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J Affect Disord. 1999 Nov;56(1):67-73.

Relationship between prior course of illness and neuropsychological functioning in patients with bipolar disorder.

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  • 1Section on Psychobiology, Biological Psychiatry Branch, National Institute of Mental Health, Bethesda, MD 20892, USA.



This study investigated the relationship between prior course of illness and neuropsychological deficits in relatively high functioning outpatients with bipolar disorder.


Forty-nine bipolar I or II patients, in a relatively euthymic state during treatment with mood stabilizers, were administered neuropsychological tests that assessed a variety of functions, including verbal memory, sustained attention and vigilance, and intelligence. A detailed retrospective life chart was completed for each patient using the NIMH Life Chart Method" to define variables reflecting duration and severity of illness, and frequency of episodes.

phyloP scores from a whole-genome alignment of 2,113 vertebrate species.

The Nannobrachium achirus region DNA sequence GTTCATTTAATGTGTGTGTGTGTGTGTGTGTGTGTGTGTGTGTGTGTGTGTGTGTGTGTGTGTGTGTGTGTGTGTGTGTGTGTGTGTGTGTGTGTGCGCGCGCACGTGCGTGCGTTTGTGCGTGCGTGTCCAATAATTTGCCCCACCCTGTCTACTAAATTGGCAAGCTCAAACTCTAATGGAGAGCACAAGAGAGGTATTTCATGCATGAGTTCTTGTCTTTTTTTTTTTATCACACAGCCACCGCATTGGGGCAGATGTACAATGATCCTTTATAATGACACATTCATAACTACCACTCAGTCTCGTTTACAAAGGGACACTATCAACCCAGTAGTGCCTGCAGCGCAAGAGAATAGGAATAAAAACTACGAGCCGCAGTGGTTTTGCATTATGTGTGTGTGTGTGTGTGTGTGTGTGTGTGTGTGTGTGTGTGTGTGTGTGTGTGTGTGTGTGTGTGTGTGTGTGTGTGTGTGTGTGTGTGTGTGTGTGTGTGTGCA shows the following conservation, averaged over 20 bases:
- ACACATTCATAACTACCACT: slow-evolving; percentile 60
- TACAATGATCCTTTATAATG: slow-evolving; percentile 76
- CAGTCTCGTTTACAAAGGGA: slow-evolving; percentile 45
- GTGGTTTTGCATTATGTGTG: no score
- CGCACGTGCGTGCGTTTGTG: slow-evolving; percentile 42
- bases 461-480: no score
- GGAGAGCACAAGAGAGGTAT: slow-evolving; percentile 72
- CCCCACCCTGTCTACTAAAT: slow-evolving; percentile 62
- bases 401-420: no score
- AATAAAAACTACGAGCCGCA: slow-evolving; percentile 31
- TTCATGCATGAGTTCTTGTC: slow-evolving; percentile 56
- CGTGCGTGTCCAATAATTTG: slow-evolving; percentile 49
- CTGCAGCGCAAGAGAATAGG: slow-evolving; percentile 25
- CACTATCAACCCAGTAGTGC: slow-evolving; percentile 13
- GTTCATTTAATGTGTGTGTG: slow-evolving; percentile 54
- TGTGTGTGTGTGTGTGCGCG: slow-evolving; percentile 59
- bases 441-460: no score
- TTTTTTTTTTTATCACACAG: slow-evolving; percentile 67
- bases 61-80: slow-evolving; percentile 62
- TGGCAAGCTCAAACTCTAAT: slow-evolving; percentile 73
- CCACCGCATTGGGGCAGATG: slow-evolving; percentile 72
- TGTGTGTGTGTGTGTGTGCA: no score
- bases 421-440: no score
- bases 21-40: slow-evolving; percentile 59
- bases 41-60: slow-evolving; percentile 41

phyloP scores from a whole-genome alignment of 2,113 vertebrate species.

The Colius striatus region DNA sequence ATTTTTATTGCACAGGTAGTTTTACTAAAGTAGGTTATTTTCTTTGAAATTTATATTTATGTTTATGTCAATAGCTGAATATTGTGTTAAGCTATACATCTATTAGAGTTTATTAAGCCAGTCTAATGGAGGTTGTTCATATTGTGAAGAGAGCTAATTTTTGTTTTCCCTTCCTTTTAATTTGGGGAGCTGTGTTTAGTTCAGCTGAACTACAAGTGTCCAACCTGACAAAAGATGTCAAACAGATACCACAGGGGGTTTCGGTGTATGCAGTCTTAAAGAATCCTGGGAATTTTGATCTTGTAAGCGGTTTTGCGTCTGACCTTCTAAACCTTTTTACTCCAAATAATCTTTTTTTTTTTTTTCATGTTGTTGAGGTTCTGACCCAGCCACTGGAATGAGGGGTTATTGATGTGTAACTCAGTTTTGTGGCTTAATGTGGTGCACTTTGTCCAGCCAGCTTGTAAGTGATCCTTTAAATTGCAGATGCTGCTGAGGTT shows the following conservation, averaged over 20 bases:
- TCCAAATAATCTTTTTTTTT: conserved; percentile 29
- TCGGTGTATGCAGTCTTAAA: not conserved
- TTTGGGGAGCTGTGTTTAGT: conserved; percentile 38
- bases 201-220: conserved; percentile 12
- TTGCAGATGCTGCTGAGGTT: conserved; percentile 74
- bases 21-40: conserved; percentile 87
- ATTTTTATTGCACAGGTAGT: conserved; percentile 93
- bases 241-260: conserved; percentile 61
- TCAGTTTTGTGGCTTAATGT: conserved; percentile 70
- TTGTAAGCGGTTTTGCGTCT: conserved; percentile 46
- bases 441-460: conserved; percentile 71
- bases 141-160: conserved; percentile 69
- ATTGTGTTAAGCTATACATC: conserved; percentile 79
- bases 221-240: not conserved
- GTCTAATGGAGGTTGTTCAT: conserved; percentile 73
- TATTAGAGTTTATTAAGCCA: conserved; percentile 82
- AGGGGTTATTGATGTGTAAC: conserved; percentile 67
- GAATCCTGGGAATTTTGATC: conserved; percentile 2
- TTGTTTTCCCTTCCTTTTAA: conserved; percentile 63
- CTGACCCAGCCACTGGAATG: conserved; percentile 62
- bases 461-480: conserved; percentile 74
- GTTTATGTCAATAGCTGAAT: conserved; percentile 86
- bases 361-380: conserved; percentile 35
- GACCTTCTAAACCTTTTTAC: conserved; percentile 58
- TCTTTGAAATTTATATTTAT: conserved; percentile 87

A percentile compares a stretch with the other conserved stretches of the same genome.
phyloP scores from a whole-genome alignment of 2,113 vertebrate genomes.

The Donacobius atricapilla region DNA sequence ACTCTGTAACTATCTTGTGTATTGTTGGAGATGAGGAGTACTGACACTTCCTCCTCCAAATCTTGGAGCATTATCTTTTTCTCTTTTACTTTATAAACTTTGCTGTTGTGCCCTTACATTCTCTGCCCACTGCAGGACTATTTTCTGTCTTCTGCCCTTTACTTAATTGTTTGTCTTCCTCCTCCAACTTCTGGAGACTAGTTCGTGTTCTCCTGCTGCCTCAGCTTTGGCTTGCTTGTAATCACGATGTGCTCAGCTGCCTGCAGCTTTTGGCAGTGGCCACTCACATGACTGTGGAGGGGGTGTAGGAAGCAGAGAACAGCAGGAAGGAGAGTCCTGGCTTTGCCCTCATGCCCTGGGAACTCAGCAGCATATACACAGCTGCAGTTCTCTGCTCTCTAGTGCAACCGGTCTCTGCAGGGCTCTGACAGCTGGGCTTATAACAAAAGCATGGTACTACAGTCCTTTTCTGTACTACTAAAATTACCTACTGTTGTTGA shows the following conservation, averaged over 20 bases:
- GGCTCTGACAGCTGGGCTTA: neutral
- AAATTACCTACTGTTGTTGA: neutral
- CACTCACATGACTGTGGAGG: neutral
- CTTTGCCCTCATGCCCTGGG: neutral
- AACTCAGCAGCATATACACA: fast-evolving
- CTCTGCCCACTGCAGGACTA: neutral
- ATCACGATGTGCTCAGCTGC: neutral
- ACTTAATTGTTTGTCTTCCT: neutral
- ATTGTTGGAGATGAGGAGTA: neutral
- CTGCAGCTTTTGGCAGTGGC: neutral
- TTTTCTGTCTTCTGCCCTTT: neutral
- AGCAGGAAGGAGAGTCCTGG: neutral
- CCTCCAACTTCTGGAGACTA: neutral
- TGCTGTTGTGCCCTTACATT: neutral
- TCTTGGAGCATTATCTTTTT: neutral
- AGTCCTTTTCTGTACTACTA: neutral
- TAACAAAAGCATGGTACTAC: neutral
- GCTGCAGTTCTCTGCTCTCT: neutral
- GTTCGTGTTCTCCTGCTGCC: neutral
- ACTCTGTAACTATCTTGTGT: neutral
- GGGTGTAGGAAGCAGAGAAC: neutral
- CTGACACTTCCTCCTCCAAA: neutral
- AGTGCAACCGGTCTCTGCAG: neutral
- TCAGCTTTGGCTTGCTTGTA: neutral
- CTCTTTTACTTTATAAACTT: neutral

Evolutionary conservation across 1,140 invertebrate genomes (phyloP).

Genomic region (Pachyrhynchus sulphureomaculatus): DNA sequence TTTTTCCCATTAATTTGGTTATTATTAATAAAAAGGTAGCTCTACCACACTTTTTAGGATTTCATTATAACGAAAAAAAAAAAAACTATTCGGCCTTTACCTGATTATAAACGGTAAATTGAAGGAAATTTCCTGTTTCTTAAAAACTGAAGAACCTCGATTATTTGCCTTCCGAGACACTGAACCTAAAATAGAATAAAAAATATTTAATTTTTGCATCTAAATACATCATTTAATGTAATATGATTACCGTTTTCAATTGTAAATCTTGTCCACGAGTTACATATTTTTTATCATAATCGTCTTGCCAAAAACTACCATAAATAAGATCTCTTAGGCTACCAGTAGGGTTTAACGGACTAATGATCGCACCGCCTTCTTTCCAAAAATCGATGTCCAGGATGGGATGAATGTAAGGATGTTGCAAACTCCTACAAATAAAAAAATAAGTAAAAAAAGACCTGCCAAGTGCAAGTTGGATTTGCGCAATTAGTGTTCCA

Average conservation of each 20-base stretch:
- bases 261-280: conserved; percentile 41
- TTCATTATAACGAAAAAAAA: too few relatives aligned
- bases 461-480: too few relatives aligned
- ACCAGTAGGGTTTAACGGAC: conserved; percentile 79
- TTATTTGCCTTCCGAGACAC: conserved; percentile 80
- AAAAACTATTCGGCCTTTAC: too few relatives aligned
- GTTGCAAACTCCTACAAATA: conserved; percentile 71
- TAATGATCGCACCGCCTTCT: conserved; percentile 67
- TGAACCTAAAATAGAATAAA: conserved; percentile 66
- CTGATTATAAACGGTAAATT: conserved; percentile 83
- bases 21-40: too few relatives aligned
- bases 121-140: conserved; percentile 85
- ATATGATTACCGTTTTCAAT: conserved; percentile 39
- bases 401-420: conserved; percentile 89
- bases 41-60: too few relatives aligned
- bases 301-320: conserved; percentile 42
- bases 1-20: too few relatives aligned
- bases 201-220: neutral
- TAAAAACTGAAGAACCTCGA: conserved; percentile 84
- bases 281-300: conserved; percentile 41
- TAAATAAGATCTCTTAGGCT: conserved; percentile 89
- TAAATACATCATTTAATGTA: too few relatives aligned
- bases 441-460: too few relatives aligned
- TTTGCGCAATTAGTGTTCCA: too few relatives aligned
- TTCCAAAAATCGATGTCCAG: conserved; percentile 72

Stepwise multiple regression analyses show that several different measures of a more severe course of prior illness related to greater duration and a larger number of affective episodes and hospitalizations were associated with poorer performance on tests of abstraction, attention and memory.


The results indicate that bipolar patients with a more severe prior course of illness and a greater number of affective episodes have more impaired neuropsychological functioning. The direction of causality and the pathophysiological mechanisms remain to be explored.

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